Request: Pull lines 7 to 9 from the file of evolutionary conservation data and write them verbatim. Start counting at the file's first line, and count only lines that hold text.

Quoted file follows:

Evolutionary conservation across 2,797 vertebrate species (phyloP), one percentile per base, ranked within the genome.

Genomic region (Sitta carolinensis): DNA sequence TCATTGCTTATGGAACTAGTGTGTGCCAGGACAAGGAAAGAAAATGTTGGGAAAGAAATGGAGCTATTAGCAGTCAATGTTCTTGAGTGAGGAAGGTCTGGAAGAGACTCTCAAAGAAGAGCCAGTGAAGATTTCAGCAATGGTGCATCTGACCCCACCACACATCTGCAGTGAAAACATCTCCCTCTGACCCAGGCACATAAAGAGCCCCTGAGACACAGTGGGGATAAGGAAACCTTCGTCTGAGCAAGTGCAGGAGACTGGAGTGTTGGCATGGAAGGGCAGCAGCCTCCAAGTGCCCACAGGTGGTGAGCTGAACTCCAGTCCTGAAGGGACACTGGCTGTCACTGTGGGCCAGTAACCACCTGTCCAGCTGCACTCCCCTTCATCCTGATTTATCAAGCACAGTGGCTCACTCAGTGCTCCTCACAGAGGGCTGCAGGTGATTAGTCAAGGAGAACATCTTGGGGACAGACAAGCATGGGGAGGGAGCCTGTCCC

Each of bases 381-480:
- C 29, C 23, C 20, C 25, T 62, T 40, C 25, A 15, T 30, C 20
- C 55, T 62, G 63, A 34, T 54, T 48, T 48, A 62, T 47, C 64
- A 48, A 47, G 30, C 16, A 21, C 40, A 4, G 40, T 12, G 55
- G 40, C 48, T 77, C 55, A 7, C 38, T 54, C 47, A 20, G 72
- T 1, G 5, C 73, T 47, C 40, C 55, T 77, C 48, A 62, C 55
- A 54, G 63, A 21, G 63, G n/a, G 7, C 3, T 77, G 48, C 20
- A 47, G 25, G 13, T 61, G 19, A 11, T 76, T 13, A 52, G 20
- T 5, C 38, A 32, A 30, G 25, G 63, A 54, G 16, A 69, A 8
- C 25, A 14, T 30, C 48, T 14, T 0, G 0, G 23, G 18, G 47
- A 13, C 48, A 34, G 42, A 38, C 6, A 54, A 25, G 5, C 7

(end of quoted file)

- G 40, C 48, T 77, C 55, A 7, C 38, T 54, C 47, A 20, G 72
- T 1, G 5, C 73, T 47, C 40, C 55, T 77, C 48, A 62, C 55
- A 54, G 63, A 21, G 63, G n/a, G 7, C 3, T 77, G 48, C 20